By Ryan Dean Hoggan
Opioid and alcohol addictions remain urgent problems in the United States and around the world that need to be addressed. According to the National Institute on Drug Abuse, more than 20 percent of patients prescribed opioids for chronic pain misuse them, and 2018 data shows that 128 people in the US die each day from overdosing on opioids. Around the globe, there were an estimated 27 million people who suffered from opioid use disorders in 2016, according to the World Health Organization. In addition, the World Health Organization also reports that “alcohol consumption contributes to 3 million deaths each year globally, as well as to the disabilities and poor health of millions of people.”
With these jarring statistics, now is the time to explore alternative treatments for these deadly addictions and pave the way for use of psychedelic-derived medicines. In fact, scientists have noted the potential of lysergic acid diethylamide (LSD) and psilocybin (the psychoactive component in mushrooms) to serve as an alternative form of psychotherapy to battle addiction since the 1930s – well before they were criminalized in 1966.
Research to Date
More recently, we have seen a few important strides from the U.S. government in allowing the use of these natural products as medicinal solutions. For instance, in the year 2000, Johns Hopkins University received approval to conduct research on psychedelics and went on to publish a groundbreaking study on psilocybin in 2006. The University eventually established the Center for Psychedelic and Consciousness Research in 2019. According to the organization’s website, studies have shown that psilocybin has potential as a therapy for “opioid addiction, Alzheimer’s disease, PTSD, post-treatment Lyme disease syndrome (formerly known as chronic Lyme disease), anorexia nervosa and alcohol use in people with major depression.”
In 2017, another major milestone occurred when the U.S. Federal Drug Administration gave MDMA (known in the illegal markets as ecstasy and molly) a therapy designation for PTSD. In 2018, the FDA also gave the coveted therapy designation to psilocybin for treatment-resistant depression. This led to the market debut of a Johnson & Johnson psychedelic derived nasal spray to treat depression in March 2019. Other companies have continued to build on this progression. With more than 264 million suffering from depression around the world, according to the World Health Organization, this is an especially groundbreaking development.
In June 2020, my company acquired Verrian, a Germany-based natural psychedelic development company with the goal of formulating treatments for opioids and alcohol addictions by using organically cultivated mushrooms combined with proprietary metabolism-enhancing natural herbs. Rewiring neural pathways to their pre-addicted state is the focus and to date, Verrian has developed PSI GEN and PSI GEN+ psilocybin products formulated for opiate addiction reduction.
We are just beginning to scratch the surface. There is still much more that can be done, especially with regards to enabling more research that can lead to the development and FDA approval of new psychedelic medicines that can fight addiction. Government agencies and scientific research organizations now have enough ammunition to embrace these natural substances that were previously stigmatized in the mid-twentieth century, largely due to hypocritical political reasons. It’s time to overcome the old school reasoning that has stifled funds for new research in the space.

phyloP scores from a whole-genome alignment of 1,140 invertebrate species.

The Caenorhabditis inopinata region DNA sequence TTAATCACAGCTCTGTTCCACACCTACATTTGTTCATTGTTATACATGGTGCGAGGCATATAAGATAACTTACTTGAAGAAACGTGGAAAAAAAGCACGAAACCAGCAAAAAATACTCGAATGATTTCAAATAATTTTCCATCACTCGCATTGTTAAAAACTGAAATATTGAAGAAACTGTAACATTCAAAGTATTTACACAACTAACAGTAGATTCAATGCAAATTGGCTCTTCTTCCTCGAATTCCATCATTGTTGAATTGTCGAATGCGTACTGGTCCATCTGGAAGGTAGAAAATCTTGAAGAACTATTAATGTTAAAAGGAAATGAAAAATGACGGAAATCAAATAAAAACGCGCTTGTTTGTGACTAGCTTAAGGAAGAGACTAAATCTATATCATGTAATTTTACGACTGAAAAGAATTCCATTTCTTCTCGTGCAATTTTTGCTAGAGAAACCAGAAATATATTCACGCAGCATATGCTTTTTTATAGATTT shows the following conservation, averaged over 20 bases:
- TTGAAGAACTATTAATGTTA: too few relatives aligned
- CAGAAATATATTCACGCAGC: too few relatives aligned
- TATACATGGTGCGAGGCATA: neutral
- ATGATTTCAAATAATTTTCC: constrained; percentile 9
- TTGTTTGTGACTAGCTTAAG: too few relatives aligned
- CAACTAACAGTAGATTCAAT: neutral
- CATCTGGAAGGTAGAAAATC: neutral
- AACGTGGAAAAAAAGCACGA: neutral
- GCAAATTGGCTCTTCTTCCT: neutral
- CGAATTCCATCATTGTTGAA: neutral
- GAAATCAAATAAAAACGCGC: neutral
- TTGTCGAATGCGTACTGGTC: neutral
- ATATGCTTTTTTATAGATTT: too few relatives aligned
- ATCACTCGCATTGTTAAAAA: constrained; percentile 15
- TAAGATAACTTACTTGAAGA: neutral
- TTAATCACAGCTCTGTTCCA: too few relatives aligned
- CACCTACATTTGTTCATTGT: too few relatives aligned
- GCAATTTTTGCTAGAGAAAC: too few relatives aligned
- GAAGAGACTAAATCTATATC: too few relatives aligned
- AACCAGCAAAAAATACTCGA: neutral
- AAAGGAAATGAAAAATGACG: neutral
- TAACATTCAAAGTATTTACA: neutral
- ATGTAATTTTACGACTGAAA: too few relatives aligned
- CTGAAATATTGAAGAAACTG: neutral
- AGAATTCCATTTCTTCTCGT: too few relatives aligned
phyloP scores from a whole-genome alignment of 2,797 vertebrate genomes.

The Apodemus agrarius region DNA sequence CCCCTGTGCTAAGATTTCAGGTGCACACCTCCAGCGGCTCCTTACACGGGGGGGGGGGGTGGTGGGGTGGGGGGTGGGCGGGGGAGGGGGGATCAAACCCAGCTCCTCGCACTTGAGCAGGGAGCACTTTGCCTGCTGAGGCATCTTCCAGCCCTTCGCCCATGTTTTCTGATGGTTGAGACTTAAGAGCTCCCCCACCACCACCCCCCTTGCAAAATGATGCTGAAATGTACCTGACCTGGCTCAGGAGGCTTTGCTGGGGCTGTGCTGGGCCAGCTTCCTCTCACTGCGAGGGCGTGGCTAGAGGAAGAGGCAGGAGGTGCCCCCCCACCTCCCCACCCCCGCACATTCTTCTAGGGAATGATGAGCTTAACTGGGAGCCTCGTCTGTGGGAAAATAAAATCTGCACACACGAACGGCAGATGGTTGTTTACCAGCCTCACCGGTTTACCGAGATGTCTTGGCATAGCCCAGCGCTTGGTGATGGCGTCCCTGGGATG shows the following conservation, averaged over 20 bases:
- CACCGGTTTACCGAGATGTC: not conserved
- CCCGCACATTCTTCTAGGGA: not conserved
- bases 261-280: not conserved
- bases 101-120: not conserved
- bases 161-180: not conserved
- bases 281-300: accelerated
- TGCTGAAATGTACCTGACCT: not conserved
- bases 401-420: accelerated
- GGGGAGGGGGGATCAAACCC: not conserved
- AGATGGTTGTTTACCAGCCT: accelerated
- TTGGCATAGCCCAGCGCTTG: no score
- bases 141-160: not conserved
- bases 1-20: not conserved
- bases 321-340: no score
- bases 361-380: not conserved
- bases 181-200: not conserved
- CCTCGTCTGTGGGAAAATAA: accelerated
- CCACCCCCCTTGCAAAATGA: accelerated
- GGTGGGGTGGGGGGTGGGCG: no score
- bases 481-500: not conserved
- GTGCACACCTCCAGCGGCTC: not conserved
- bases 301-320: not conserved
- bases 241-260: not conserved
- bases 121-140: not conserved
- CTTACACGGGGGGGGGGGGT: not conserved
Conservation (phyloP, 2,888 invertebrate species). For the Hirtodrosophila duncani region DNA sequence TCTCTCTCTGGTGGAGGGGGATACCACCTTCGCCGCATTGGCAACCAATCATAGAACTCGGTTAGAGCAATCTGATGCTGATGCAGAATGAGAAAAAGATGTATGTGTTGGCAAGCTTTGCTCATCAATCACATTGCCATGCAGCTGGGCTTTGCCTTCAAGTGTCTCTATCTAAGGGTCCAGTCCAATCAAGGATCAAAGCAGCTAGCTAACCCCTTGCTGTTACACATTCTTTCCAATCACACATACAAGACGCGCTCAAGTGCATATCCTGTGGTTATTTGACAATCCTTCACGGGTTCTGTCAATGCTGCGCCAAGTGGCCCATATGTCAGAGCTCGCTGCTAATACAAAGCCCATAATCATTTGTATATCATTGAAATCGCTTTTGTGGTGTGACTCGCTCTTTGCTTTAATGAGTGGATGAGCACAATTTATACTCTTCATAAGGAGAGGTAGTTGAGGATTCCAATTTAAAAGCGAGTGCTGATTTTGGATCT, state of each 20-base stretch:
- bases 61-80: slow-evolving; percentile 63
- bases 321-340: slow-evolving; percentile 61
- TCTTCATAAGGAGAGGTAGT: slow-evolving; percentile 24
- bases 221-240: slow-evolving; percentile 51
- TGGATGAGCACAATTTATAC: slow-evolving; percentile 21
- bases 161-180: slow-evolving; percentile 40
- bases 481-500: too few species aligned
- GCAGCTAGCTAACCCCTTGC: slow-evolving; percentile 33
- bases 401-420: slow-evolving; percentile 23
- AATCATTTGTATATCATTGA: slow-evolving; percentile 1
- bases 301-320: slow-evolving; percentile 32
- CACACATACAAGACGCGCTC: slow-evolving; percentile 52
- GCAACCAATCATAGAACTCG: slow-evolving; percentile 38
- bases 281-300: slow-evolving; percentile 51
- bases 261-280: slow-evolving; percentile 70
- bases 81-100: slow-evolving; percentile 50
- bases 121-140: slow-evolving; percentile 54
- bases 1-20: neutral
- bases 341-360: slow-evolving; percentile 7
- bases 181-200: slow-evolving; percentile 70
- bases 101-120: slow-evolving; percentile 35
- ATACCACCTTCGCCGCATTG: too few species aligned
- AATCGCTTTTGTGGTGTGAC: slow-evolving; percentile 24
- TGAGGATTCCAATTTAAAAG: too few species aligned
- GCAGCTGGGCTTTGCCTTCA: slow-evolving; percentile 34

While more research is essential, we also need to start thinking about access. What does a robust and efficient legal psychedelic medical market will look like?
For instance, it is important to recognize psychedelic derived medicines as a service to help people, not merely a product, and especially not to dismiss these natural substances as simply botanicals. A tangible, actionable model for this point of view may already exist: earlier this year, a psychedelic-enhanced psychotherapy center opened in Toronto, Canada, combining micro doses of ketamine and traditional psychotherapy to treat patients experiencing depression.
With all this said, services will need to be covered by both government and private health insurance. It will be a steep, uphill climb to overcome political resistance and achieve this, but it’s an important fight. The industry will only function with proper and controlled access.
As a burgeoning industry, we also need to band together to achieve another important goal, one that still plagues the cannabis industry: removing psychedelics from the tight legal controls of being labeled a Schedule 1 Drug under federal law. The psychedelic medicine industry is actually beginning to exhibit parallels to the legal cannabis industry, as both have histories rooted in natural plants that became unjustly criminalized.
Psychedelic derived medicines show great promise to help treat some of our society’s greatest ailments, so its important that the research continues, and our government paves the way for these therapeutic services’ acceptance and accessibility.